I wonder if RSV is still circulating and its impact in regions of the country. I was seriously ill in late April, early May and tested positive for strep throat but presumptively negative for both flu and covid. They didn't test for RSV. It was two - three weeks before I was able to return to some normalcy, although about a month more before I had anywhere near earlier energy. I don't think I had only strep throat, unless something was going on with my immune system that overreacted and then my body had to deal with that. It was very strange, I have never been that ill and they say that a strep throat bacterial infection is usually cleared up with antibiotics within a few days. Maybe it's due to the fact that the isolation over the last few years due to covid (masking, avoiding venues with lots of people, etc.) has had an effect on how bodies respond to these kinds of illnesses and there is more vulnerability. In any event, I am back to normal now, although it took quite a while.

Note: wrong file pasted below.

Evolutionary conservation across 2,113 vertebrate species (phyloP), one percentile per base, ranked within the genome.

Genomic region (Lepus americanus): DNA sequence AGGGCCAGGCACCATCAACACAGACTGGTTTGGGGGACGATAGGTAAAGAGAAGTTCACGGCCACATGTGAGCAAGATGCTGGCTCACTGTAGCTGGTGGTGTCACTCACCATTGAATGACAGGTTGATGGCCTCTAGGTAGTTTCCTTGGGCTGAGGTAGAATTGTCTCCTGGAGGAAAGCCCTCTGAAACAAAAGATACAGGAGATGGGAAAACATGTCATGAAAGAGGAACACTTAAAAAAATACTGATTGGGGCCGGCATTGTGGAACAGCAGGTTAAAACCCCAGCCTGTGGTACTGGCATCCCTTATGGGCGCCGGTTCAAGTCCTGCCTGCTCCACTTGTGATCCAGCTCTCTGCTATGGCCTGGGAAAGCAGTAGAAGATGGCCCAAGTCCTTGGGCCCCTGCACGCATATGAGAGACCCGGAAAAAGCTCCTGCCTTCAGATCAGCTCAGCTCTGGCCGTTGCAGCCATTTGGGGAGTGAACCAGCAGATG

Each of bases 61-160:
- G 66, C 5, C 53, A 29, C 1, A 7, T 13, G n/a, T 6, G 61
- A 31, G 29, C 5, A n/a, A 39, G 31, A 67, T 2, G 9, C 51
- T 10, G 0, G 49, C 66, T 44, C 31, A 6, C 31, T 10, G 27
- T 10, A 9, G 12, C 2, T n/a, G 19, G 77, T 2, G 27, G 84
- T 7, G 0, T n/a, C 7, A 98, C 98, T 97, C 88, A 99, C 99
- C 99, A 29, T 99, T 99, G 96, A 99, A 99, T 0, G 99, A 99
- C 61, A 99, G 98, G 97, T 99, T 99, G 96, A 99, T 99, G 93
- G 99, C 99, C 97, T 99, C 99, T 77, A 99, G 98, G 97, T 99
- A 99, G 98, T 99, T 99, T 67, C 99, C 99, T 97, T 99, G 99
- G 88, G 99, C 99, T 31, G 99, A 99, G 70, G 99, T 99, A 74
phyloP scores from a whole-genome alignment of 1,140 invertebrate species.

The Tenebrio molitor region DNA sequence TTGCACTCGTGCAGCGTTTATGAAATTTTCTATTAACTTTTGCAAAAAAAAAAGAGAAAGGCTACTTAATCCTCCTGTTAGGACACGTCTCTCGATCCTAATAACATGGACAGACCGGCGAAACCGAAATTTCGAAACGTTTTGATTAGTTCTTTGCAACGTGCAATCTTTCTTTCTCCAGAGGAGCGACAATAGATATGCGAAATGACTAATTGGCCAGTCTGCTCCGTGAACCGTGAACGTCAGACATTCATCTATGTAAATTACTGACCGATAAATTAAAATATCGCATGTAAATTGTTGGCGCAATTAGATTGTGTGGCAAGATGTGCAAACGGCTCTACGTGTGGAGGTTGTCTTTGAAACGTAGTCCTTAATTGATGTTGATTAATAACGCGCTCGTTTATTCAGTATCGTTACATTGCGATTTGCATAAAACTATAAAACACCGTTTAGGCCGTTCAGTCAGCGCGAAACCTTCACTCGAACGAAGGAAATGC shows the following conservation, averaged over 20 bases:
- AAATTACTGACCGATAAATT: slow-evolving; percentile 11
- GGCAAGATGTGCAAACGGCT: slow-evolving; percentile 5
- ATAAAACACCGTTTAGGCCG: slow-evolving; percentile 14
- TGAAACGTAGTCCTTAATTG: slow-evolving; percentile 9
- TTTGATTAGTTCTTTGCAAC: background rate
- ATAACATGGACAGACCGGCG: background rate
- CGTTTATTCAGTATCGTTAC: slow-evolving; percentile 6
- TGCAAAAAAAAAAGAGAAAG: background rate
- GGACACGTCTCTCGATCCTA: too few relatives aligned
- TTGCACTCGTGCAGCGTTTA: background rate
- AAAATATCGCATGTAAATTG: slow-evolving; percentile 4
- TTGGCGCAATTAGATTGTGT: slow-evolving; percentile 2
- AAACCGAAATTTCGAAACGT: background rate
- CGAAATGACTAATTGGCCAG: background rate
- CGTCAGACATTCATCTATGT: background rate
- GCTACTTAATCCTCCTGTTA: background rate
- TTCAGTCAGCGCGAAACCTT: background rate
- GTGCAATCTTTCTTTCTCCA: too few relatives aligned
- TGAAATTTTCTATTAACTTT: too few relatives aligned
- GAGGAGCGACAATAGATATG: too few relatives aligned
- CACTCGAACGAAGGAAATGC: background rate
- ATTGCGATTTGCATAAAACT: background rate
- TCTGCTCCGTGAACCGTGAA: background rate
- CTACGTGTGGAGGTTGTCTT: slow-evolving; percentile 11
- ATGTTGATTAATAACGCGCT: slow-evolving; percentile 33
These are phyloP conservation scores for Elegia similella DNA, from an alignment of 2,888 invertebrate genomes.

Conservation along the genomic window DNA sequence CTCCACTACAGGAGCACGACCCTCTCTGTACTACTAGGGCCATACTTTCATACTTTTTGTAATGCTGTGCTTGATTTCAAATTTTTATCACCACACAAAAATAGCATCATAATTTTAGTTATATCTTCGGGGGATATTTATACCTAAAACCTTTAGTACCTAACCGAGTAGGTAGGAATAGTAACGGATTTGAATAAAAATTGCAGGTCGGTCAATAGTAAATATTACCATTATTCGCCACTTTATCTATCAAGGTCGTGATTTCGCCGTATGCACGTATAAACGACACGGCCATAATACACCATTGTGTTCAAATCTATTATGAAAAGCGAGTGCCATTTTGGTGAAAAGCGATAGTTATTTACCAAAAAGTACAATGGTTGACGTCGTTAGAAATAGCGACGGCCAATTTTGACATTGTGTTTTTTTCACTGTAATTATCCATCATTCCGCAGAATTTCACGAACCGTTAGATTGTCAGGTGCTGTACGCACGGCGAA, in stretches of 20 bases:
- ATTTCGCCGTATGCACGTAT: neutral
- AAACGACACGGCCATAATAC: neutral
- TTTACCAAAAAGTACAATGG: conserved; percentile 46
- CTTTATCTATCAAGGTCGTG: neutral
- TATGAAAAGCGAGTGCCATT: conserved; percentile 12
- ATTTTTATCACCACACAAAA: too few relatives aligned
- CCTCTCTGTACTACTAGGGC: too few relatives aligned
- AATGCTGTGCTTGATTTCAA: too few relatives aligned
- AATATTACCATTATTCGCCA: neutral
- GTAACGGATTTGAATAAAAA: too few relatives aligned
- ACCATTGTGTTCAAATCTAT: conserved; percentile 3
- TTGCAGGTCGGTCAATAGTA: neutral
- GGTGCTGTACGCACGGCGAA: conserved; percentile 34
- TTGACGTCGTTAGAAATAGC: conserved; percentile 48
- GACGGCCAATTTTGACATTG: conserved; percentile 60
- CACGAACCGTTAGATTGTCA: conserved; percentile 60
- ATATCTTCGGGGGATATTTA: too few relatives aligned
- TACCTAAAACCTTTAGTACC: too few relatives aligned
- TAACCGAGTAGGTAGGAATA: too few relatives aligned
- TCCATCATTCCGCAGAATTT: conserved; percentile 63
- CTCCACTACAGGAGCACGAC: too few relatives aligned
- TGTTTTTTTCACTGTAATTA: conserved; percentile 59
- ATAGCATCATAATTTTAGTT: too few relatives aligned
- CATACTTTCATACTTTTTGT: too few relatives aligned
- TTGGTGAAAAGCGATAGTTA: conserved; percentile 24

We had Covid over 2 years ago, and our lives are still not the same. We used to travel quite a bit, now, we can't even remember the last time we went on a drive more than five miles from our home.

Skis, bikes, camping equipment in our garage is relegated to the corner, probably going to our kids soon. We are both just so tired all of the time. At least we were vaccinated, I wonder what would have happened if we hadn't been vaccinated.
 
I wonder if RSV is still circulating and its impact in regions of the country. I was seriously ill in late April, early May and tested positive for strep throat but presumptively negative for both flu and covid. They didn't test for RSV. It was two - three weeks before I was able to return to some normalcy, although about a month more before I had anywhere near earlier energy. I don't think I had only strep throat, unless something was going on with my immune system that overreacted and then my body had to deal with that. It was very strange, I have never been that ill and they say that a strep throat bacterial infection is usually cleared up with antibiotics within a few days. Maybe it's due to the fact that the isolation over the last few years due to covid (masking, avoiding venues with lots of people, etc.) has had an effect on how bodies respond to these kinds of illnesses and there is more vulnerability. In any event, I am back to normal now, although it took quite a while.